Small intestine causes chronic inflammation in obese patients

Obesity is caused by numerous and complex factors, some of which are as yet unsuspected. Scientists from the CNRS, INSERM, UPMC and Université Paris Descartes, working with research clinicians from Paris Public Hospitals (AP-HP) have now shown that severe obesity is accompanied by inflammation of the small intestine and enhanced immune response in that region. This phenomenon reduces the insulin sensitivity of enterocytes and increases the absorption of nutrients, thus exacerbating the disease. This work, carried out at the Centre de Recherche des Cordeliers (INSERM/UPMC/Université Paris Descartes) and the Institut de Cardiométabolisme et Nutrition (ICAN - INSERM/UPMC/AP-HP), is published on 18 June in Cell Metabolism.

Study of the mechanisms involved in human obesity is particularly interesting at the level of the jejunum, part of the small intestine that plays an important role in the absorption of lipids and carbohydrates. Because of its location in the body, the jejunum is difficult to study, and its contribution to this metabolic disease was hitherto poorly understood. During their study, the scientists were able to collect jejunal tissue samples from patients during surgery to reduce their obesity and associated diseases (gastric bypass). These samples from 185 severely obese patients were compared with jejunal samples from 33 lean individuals undergoing digestive surgery for other reasons.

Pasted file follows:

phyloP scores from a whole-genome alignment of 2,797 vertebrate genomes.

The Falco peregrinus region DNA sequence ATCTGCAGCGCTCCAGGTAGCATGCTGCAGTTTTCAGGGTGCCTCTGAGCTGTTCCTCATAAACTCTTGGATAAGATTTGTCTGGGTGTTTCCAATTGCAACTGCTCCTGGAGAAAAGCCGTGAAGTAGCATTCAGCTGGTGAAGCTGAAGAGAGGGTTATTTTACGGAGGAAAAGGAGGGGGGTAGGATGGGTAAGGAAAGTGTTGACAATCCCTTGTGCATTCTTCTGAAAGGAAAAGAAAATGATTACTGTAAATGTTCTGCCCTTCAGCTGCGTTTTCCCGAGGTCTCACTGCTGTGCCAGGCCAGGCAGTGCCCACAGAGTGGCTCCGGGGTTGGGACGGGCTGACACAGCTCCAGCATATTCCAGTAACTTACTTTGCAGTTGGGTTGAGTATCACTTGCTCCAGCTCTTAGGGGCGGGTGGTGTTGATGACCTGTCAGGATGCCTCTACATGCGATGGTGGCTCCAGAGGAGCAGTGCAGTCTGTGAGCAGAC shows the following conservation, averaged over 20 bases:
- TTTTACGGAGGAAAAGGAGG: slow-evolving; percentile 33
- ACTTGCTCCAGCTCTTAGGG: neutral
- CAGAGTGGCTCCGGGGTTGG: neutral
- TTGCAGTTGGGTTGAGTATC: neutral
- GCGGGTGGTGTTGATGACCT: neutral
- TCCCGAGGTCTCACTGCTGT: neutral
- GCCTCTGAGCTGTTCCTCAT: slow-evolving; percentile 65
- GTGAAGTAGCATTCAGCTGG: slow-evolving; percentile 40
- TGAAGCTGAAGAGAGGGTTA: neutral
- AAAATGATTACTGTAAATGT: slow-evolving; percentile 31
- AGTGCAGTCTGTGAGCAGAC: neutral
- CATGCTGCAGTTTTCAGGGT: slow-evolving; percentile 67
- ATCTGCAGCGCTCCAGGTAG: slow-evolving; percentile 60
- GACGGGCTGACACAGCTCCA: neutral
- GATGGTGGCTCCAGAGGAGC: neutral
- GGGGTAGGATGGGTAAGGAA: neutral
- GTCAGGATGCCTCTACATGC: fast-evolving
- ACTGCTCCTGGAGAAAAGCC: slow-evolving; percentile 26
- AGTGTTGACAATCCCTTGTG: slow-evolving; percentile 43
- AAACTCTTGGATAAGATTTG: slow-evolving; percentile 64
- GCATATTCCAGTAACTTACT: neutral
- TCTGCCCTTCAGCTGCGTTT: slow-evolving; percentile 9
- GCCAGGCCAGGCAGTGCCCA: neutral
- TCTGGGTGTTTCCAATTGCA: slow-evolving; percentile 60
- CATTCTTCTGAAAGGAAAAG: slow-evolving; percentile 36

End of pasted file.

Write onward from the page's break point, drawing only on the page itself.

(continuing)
The research teams coordinated by Edith Brot-Laroche and Karine Clément observed a state of chronic inflammation affecting the small intestine in the obese patients, and colonization of the jejunal epithelium by T lymphocytes whose density increased in proportion to the degree of obesity. These immune cells release cytokines that inhibit the insulin sensitivity of absorbent intestinal epithelial cells. Because the action of insulin regulates nutrient absorption and glycemia, this immune phenomenon thus contributes to worsening the clinical status of these patients.

Further clinical studies also demonstrated that in obese patients, an increase in the intestinal density of T lymphocytes is probably linked to complications associated with obesity, such as liver disease (NASH) and dyslipidemia.

The results of this study also showed that the folds in the intestinal mucosa of the patients, or villi, were longer than those found in lean subjects.. This means that the surface of exchange in the small intestine is increased by 250% (equivalent to two tennis courts) and that these patients absorb more nutrients. This phenomenon, due to a reduction in apoptosis - a cell death mechanism - also reinforces the inflammatory action of the immune system in this region, and aggravates the disease.

While insulin resistance in adipose, hepatic, pancreatic and muscle tissue had already been observed in obese patients, this work has highlighted the existence of similar mechanisms in the small intestine and opens the way towards the possibility of non-invasive therapeutic interventions that could reduce inflammation of the intestine and thus control obesity.



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